There's nothing like a global pandemic to shake a nation into venturing outside our own front door instead of jumping on the cheapest plane to timbuctoo.
And low and behold, we were no exception. With our summer holiday plans in tatters we started searching for Covid friendly retreats that would give us that well needed injection of Serotonin.
With limited cash resources, we wanted somewhere close enough to reach by train but without the £100+ price tag. We settled on Falmouth, as my partner Matt has a brother and sister in law there. Wanting to make the most of the Cornish coastal experience, and being the nerdy hiking enthusiasts that we are, we decided to tie in a walking adventure on the world famous South West Coastal Path en route to theirs.
We had a weeks annual leave booked, so we decided to head to Land's End on the Sunday and end in Falmouth on Friday evening. That gave us precisely 5.5 days of hiking (minus .5 days for travelling to Falmouth on the Sunday) to get there, which seemed pretty doable as the length of that part of the trek was 86 miles, equaling an average of 17.2 miles per day.
Hiking 17.2 miles a day is a challenge in itself, without the added inconvenience of a hefty backpack. Before going into each section of the trek, I think it's important to give you a breakdown of what I packed, what was essential and what I could have done without.
Good backpack. I cannot stress how important it is to invest in a good bag. My bag from my trek in the Swiss alps last year was slightly too small with the added sleeping bag, so I made the treacherous mistake of ordering a bag last minute on Amazon. And honestly, it almost ruined the trip for me. My bag was in bits the entirety of the trip. I implore you to buy a good sturdy trekking pack, from Osprey or a cheaper option would be Vango or somewhere of equal quality. Do your backpack research basically.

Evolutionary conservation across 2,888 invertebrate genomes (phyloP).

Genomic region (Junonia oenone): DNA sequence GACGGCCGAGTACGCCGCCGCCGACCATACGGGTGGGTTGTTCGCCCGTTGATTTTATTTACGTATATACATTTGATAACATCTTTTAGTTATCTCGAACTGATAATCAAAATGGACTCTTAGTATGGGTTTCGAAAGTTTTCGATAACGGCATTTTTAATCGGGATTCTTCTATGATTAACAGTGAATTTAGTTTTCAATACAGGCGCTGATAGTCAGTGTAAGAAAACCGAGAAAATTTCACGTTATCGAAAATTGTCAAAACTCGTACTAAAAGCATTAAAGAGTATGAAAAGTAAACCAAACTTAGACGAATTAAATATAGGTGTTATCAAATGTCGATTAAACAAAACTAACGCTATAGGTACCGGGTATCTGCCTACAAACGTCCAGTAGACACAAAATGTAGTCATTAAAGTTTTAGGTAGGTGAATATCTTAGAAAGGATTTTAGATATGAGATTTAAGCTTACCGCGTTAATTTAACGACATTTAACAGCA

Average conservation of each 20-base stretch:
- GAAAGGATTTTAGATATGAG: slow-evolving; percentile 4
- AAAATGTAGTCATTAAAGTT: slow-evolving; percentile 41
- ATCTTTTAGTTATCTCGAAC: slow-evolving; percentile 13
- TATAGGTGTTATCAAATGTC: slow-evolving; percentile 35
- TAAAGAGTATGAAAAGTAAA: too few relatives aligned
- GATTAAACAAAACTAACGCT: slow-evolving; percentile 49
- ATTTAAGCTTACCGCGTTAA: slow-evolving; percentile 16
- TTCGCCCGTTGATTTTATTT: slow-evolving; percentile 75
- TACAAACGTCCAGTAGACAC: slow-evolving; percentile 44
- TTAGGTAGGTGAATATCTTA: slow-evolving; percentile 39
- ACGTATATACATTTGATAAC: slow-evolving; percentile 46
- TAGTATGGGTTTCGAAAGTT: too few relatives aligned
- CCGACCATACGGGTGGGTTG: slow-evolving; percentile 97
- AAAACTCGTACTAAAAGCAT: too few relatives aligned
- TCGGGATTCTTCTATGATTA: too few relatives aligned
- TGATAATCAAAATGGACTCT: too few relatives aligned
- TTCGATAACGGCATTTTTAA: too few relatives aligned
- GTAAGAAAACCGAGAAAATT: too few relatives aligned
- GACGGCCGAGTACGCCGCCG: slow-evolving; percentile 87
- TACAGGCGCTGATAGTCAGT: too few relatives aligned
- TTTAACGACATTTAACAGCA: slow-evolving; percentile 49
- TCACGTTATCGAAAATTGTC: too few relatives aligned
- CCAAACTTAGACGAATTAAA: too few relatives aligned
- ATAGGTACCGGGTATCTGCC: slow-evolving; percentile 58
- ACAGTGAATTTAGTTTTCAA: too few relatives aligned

Water bottle. Don't be fooled into thinking you will be able to buy drinks from anywhere along the path - we found ourselves in many situations in small villages where there wasn't so much as a corner shop so a large water bottle or hydration bladder is essential.
Minimal clothes. I packed two pairs of leggings, two pairs of loose shorts, two tops, one fleece, 3 pairs of good hiking socks, 5 pairs of pants and a waterproof coat. This was more than enough, and bare in mind you will be wearing most of the stuff anyway.
Travel towel. Super lightweight and will dry quickly if you attach it to your rucksack.
Travel pillow. We would usually rest our heads on our backpacks which we softened with a little travel pillow on top. They fold down to nothing and are super lightweight so definitely worth it for me.
Headtorch. You might find yourself hiking at night or having to set your tent up after it's gone dark, so I really recommend bringing one of these along.
Anker charging bank. There would rarely be a spot to charge our phones at campsites, so this was also an essential pack.
Lightweight 1-2 season sleeping bag. We did the trek in August, so please bare in mind if you go in a colder season you will need a 3-4 season sleeping bag and also warmer clothes!
Roll matt. I was really happy I brought mine, it weighs nothing and attached to the side of my backpack so you didn't really notice it.
Small, lightweight tent. I chose the smallest most lightweight tent I could find. Matt nicknamed it our pushed over wheely bin, he's quite a bit taller than me so struggled a big with the length but it was just perfect for me. If I was doing the full Coastal path I would definitely recommend bringing a larger tent as ours was really only good for sleeping, so when it rained there wasn't much we could do in the evenings.
Book. I don't go many places without a book! My wonderful mother sent me Raynor Winn's 'The Salt Path' which is about her and her husband trekking the whole 630 miles of the South West Coastal Path, there was something extra magical about reading as I went.
Lightweight hiking sandal. Not an essential, but it was nice to have a spare pair of shoes so I didn't have to faff around trying to get my hiking boots on to go for a wee in the night.
Hiking boots. Really important to invest in a good pair. Personally, I've not found better than Salomon Gortex for durability, grip, waterproofness, comfort. They aren't cheap but really worth the pennies. Make sure you wear them in on a few hikes before doing the trek - there's nothing worse than shredded feet mid trek.